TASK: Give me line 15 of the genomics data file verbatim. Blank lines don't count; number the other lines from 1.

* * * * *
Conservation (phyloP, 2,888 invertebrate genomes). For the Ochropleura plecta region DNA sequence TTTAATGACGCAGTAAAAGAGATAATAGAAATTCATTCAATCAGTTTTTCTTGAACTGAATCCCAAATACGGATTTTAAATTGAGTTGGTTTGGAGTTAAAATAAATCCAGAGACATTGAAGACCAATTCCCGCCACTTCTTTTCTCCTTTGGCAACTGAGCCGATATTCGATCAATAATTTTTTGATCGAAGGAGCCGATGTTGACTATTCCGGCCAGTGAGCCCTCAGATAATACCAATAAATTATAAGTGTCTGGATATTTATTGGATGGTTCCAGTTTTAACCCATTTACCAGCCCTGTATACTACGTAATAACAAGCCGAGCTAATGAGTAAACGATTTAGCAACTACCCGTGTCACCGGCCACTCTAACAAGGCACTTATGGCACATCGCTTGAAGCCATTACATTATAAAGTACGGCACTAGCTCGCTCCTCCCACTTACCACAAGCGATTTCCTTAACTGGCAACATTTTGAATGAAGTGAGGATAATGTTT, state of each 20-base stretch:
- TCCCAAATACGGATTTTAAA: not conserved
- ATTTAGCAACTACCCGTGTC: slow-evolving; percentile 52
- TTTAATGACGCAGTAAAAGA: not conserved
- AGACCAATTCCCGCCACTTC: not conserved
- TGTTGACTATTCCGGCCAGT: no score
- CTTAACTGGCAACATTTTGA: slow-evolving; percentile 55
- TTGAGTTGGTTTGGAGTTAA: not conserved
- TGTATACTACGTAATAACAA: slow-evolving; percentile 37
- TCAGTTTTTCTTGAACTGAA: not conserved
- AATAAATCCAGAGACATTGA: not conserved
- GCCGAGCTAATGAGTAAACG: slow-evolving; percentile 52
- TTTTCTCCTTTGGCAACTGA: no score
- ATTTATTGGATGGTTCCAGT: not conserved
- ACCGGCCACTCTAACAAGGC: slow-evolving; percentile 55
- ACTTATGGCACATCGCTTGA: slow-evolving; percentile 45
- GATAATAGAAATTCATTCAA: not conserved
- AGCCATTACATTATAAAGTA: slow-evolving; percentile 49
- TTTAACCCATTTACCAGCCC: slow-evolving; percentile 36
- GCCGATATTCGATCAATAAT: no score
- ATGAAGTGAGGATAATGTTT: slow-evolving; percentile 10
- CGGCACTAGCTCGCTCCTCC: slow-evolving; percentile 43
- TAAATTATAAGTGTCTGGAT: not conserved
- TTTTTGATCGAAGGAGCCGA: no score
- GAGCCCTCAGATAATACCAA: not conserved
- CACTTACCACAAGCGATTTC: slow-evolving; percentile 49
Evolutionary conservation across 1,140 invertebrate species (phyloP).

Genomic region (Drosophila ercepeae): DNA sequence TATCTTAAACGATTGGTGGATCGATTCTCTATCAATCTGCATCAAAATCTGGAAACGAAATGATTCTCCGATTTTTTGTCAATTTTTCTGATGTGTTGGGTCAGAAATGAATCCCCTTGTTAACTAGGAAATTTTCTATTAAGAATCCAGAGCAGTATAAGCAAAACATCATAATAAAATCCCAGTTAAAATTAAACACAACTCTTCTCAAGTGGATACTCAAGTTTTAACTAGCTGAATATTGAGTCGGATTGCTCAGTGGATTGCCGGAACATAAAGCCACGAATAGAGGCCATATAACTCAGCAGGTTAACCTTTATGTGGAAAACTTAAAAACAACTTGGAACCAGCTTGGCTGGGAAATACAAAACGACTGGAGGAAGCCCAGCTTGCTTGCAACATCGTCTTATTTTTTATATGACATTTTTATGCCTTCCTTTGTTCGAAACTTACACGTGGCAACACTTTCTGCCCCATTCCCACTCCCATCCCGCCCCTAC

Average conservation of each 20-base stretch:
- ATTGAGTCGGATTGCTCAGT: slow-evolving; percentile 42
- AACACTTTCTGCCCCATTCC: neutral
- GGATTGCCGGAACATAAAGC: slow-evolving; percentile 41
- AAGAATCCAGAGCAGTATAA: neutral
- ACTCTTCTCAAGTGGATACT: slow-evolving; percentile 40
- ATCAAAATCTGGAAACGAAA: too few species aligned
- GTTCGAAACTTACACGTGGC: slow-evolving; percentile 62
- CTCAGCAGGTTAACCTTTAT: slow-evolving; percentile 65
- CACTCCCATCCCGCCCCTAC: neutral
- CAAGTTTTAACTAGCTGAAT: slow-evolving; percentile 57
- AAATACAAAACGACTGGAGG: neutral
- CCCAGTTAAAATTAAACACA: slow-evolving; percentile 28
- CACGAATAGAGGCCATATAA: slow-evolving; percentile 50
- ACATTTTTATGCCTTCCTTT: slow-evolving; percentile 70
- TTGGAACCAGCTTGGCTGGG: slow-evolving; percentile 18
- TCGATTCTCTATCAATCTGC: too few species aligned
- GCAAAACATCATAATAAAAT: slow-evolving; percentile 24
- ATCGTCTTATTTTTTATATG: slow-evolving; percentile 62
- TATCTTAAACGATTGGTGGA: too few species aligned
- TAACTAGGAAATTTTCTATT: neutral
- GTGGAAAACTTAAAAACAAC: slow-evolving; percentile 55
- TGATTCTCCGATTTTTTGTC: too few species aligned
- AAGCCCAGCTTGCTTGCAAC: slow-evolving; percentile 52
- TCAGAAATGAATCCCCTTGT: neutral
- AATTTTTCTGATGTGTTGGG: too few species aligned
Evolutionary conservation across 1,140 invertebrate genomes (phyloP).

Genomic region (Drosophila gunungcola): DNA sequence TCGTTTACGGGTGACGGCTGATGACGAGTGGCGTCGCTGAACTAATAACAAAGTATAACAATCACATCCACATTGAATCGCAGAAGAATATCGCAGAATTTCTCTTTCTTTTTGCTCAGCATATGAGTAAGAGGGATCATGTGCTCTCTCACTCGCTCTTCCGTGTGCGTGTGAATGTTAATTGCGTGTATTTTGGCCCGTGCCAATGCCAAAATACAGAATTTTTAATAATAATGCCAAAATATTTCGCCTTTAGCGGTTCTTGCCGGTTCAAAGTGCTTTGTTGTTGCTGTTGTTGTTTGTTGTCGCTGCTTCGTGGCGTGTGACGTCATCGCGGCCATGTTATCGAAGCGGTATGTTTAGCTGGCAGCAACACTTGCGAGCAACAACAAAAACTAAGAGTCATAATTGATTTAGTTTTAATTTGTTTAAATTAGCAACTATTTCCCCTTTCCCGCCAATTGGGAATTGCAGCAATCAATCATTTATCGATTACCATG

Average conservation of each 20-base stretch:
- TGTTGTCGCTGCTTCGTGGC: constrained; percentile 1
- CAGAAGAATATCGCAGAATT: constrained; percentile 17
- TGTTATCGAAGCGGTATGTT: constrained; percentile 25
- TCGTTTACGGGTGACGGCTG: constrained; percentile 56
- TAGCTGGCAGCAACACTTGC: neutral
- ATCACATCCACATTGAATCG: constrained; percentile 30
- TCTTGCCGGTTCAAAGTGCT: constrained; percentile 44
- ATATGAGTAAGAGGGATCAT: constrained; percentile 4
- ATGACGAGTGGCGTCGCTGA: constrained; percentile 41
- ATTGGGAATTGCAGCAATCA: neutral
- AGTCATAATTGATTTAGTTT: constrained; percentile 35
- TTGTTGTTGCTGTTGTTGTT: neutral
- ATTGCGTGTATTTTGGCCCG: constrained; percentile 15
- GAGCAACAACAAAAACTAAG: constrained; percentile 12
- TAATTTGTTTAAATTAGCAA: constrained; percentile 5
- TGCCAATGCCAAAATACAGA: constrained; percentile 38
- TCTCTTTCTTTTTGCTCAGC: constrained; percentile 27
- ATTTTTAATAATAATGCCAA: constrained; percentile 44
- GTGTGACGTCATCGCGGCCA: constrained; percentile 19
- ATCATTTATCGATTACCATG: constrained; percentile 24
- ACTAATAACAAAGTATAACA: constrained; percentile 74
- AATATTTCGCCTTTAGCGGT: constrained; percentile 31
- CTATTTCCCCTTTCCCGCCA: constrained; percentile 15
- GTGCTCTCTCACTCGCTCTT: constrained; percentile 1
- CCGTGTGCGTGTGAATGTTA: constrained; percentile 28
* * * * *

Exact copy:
- ACCGGCCACTCTAACAAGGC: slow-evolving; percentile 55